Time We Started Improving Air Quality Around the World
Air quality is a problem that affects us all. Many of us take the air we breathe for granted, as we are unaware of just how much damage has been done to Planet Earth. In fact, did you know that around 40% of the world’s population lives in areas that have unhealthy levels of air pollution? That’s over three billion people living with bad, polluted air.
What Is Poor Air Quality?
The quality of the air in your home or at your office is something most people don’t think about until they notice poor air quality. Dirty air not only affects how you feel physically, but can also negatively affect those around you.
Air pollution is the presence of chemicals, particulate matter, or biological materials that are detrimental to human, plant, and animal health.
The presence of airborne pollutants can be identified by either odour, taste, or effects on visibility (haze) or the weather.
The atmosphere is a complex natural gaseous system that ‘transports’ pollutants over long distances.
Air pollution has increased significantly since the industrial revolution. And this increase has sped up in recent years because of global warming and urbanisation.
Air pollution may cause negative health effects on humans and other living organisms, including irritations of the eyes, nose and throat; lung damage; breathing difficulties; heart attacks; cancers; and premature death.
Common pollutants include dust, dirt particles/soot particulates (notably carbon), toxic chemicals such as ozone (O3), nitrogen dioxide (NO2), sulphur dioxide (SO2), carbon monoxide (CO) and hydrocarbons such as methane (CH4).
The sources of pollution include transportation emissions (cars, trucks, aeroplanes), industrial emissions from factories and power plants, emissions from building heating and cooling systems, residential wood burning and wildfires.
The major pollutant in the atmosphere is carbon dioxide (CO2), which contributes to global warming through the greenhouse effect.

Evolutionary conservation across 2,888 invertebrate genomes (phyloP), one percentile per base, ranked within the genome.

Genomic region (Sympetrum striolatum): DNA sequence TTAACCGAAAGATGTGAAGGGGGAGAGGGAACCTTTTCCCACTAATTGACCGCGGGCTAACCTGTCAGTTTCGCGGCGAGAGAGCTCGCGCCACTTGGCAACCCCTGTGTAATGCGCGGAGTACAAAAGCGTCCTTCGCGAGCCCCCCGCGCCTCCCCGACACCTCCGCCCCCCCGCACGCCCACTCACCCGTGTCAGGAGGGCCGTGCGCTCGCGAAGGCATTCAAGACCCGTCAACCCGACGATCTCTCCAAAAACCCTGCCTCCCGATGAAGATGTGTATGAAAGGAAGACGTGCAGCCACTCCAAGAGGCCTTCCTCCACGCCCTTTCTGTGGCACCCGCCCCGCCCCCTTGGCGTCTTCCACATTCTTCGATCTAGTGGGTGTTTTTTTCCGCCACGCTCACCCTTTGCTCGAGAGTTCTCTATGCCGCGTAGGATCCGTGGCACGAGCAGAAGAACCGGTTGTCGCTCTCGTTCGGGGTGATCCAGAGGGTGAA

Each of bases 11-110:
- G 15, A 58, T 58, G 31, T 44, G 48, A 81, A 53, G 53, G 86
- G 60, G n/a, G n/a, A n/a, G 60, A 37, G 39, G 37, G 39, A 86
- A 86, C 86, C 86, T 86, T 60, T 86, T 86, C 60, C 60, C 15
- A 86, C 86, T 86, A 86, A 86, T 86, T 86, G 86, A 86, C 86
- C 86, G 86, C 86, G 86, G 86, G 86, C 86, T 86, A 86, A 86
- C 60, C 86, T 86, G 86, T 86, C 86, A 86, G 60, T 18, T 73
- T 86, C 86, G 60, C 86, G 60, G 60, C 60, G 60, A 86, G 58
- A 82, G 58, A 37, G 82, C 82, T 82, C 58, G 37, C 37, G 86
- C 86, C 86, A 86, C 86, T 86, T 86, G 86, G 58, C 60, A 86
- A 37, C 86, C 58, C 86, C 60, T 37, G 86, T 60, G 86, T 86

How Does Air Quality Affect Our Health?
Poor air quality, both indoors and out, is directly linked to our health. Polluted air makes it hard for the lungs to work properly, which can lead to all kinds of health problems.
In the same way that we need to eat certain foods for our bodies, we also need to breathe clean air for our health and well-being.
However, pollution is growing at an exponential rate in many parts of the world, posing many health problems for people who live in these regions.
Therefore, we need to find a solution to improve air quality.
Air quality is a term used to describe the amount of pollution in the atmosphere. Air pollution can come from natural sources, such as volcanic eruptions, as well as man-made sources, like factories and power plants.
Air pollution can cause health problems for people who breathe it in. It can also affect plant life and the environment.
The air around us is made up of gases and tiny particles that float around in the atmosphere. These particles are called particulate matter (PM).
Particulate matter is the tiny liquid droplets or solid particles in the air. They come from both natural sources and human activities.
These particles can be a few micrometres in size PM 2.5 which are smaller than PM 10.
Both sizes can cause health problems, but PM 2.5 is more dangerous because it’s so small it can get lodged deep into your lungs.
Bad Air Causes More Respiratory Problems
Poor air quality can contribute to a range of respiratory problems. If you regularly visit an area of poor air quality, the situation could be making you ill.
Sometimes the only way to solve this problem is to leave the area entirely, but this isn’t always possible.
You’re probably aware of the problem of pollution in many of the large cities around the world. In fact, the air quality in many major cities has gotten so bad that it frequently causes health problems for those that live and/or work there.